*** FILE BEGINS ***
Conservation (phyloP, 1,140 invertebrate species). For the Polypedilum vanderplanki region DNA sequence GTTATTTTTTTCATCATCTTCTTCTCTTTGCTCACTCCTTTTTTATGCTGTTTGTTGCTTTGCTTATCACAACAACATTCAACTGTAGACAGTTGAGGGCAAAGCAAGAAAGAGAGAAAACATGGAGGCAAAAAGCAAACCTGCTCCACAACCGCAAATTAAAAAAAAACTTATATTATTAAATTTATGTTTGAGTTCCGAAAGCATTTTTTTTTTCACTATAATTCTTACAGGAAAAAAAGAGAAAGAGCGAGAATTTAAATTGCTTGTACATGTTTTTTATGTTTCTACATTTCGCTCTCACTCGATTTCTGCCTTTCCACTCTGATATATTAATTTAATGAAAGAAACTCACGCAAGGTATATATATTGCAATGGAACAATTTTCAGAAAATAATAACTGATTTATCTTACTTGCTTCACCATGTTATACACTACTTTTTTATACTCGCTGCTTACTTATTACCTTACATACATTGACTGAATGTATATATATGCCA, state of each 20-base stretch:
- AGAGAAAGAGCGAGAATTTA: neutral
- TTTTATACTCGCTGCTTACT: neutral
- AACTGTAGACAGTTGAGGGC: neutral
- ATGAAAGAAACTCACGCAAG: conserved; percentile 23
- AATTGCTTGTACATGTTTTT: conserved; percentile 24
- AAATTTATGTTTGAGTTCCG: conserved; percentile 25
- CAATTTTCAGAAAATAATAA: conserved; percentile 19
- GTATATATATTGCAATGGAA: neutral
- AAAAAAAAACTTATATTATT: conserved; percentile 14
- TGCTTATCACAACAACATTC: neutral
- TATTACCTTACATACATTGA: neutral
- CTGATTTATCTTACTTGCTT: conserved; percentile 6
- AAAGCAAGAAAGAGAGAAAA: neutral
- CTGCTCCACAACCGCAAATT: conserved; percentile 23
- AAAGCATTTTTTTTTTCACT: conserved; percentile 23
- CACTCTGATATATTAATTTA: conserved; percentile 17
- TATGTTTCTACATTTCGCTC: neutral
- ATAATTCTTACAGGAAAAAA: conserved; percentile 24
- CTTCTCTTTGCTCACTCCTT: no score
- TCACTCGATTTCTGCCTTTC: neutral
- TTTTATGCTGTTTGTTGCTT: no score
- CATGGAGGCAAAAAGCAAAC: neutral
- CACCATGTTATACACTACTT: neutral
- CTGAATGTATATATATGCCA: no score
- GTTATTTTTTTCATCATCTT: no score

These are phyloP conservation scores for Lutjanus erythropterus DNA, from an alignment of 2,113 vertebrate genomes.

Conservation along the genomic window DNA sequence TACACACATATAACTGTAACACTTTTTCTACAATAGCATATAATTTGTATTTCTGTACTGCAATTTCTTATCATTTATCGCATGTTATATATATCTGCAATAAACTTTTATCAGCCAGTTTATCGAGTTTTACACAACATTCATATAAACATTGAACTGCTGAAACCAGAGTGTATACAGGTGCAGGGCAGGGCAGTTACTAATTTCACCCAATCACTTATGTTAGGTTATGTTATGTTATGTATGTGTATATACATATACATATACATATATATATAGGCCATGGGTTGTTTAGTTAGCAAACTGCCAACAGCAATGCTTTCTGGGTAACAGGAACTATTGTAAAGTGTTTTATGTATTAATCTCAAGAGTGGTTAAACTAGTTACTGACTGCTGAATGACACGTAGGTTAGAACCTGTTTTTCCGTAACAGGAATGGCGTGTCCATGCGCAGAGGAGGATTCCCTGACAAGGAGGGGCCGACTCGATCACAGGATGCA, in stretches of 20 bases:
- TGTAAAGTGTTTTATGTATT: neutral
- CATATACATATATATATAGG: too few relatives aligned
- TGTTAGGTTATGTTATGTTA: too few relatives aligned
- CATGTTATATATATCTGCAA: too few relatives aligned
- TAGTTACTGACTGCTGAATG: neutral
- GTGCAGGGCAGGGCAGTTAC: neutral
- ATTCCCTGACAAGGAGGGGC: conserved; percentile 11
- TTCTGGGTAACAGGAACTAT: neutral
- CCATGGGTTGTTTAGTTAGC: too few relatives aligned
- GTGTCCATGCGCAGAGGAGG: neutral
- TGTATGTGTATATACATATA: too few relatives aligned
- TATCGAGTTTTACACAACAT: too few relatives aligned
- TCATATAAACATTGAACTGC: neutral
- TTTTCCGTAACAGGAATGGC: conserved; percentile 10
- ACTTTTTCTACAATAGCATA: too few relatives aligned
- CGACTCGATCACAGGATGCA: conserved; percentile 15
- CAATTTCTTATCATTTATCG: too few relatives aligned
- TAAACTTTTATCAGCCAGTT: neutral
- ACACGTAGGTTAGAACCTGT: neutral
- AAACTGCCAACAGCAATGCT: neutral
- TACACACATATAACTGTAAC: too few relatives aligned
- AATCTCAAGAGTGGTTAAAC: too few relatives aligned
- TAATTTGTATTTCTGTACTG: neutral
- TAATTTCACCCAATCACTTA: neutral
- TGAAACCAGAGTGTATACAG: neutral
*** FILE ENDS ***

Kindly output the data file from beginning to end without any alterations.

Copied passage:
Conservation (phyloP, 1,140 invertebrate species). For the Polypedilum vanderplanki region DNA sequence GTTATTTTTTTCATCATCTTCTTCTCTTTGCTCACTCCTTTTTTATGCTGTTTGTTGCTTTGCTTATCACAACAACATTCAACTGTAGACAGTTGAGGGCAAAGCAAGAAAGAGAGAAAACATGGAGGCAAAAAGCAAACCTGCTCCACAACCGCAAATTAAAAAAAAACTTATATTATTAAATTTATGTTTGAGTTCCGAAAGCATTTTTTTTTTCACTATAATTCTTACAGGAAAAAAAGAGAAAGAGCGAGAATTTAAATTGCTTGTACATGTTTTTTATGTTTCTACATTTCGCTCTCACTCGATTTCTGCCTTTCCACTCTGATATATTAATTTAATGAAAGAAACTCACGCAAGGTATATATATTGCAATGGAACAATTTTCAGAAAATAATAACTGATTTATCTTACTTGCTTCACCATGTTATACACTACTTTTTTATACTCGCTGCTTACTTATTACCTTACATACATTGACTGAATGTATATATATGCCA, state of each 20-base stretch:
- AGAGAAAGAGCGAGAATTTA: neutral
- TTTTATACTCGCTGCTTACT: neutral
- AACTGTAGACAGTTGAGGGC: neutral
- ATGAAAGAAACTCACGCAAG: conserved; percentile 23
- AATTGCTTGTACATGTTTTT: conserved; percentile 24
- AAATTTATGTTTGAGTTCCG: conserved; percentile 25
- CAATTTTCAGAAAATAATAA: conserved; percentile 19
- GTATATATATTGCAATGGAA: neutral
- AAAAAAAAACTTATATTATT: conserved; percentile 14
- TGCTTATCACAACAACATTC: neutral
- TATTACCTTACATACATTGA: neutral
- CTGATTTATCTTACTTGCTT: conserved; percentile 6
- AAAGCAAGAAAGAGAGAAAA: neutral
- CTGCTCCACAACCGCAAATT: conserved; percentile 23
- AAAGCATTTTTTTTTTCACT: conserved; percentile 23
- CACTCTGATATATTAATTTA: conserved; percentile 17
- TATGTTTCTACATTTCGCTC: neutral
- ATAATTCTTACAGGAAAAAA: conserved; percentile 24
- CTTCTCTTTGCTCACTCCTT: no score
- TCACTCGATTTCTGCCTTTC: neutral
- TTTTATGCTGTTTGTTGCTT: no score
- CATGGAGGCAAAAAGCAAAC: neutral
- CACCATGTTATACACTACTT: neutral
- CTGAATGTATATATATGCCA: no score
- GTTATTTTTTTCATCATCTT: no score

These are phyloP conservation scores for Lutjanus erythropterus DNA, from an alignment of 2,113 vertebrate genomes.

Conservation along the genomic window DNA sequence TACACACATATAACTGTAACACTTTTTCTACAATAGCATATAATTTGTATTTCTGTACTGCAATTTCTTATCATTTATCGCATGTTATATATATCTGCAATAAACTTTTATCAGCCAGTTTATCGAGTTTTACACAACATTCATATAAACATTGAACTGCTGAAACCAGAGTGTATACAGGTGCAGGGCAGGGCAGTTACTAATTTCACCCAATCACTTATGTTAGGTTATGTTATGTTATGTATGTGTATATACATATACATATACATATATATATAGGCCATGGGTTGTTTAGTTAGCAAACTGCCAACAGCAATGCTTTCTGGGTAACAGGAACTATTGTAAAGTGTTTTATGTATTAATCTCAAGAGTGGTTAAACTAGTTACTGACTGCTGAATGACACGTAGGTTAGAACCTGTTTTTCCGTAACAGGAATGGCGTGTCCATGCGCAGAGGAGGATTCCCTGACAAGGAGGGGCCGACTCGATCACAGGATGCA, in stretches of 20 bases:
- TGTAAAGTGTTTTATGTATT: neutral
- CATATACATATATATATAGG: too few relatives aligned
- TGTTAGGTTATGTTATGTTA: too few relatives aligned
- CATGTTATATATATCTGCAA: too few relatives aligned
- TAGTTACTGACTGCTGAATG: neutral
- GTGCAGGGCAGGGCAGTTAC: neutral
- ATTCCCTGACAAGGAGGGGC: conserved; percentile 11
- TTCTGGGTAACAGGAACTAT: neutral
- CCATGGGTTGTTTAGTTAGC: too few relatives aligned
- GTGTCCATGCGCAGAGGAGG: neutral
- TGTATGTGTATATACATATA: too few relatives aligned
- TATCGAGTTTTACACAACAT: too few relatives aligned
- TCATATAAACATTGAACTGC: neutral
- TTTTCCGTAACAGGAATGGC: conserved; percentile 10
- ACTTTTTCTACAATAGCATA: too few relatives aligned
- CGACTCGATCACAGGATGCA: conserved; percentile 15
- CAATTTCTTATCATTTATCG: too few relatives aligned
- TAAACTTTTATCAGCCAGTT: neutral
- ACACGTAGGTTAGAACCTGT: neutral
- AAACTGCCAACAGCAATGCT: neutral
- TACACACATATAACTGTAAC: too few relatives aligned
- AATCTCAAGAGTGGTTAAAC: too few relatives aligned
- TAATTTGTATTTCTGTACTG: neutral
- TAATTTCACCCAATCACTTA: neutral
- TGAAACCAGAGTGTATACAG: neutral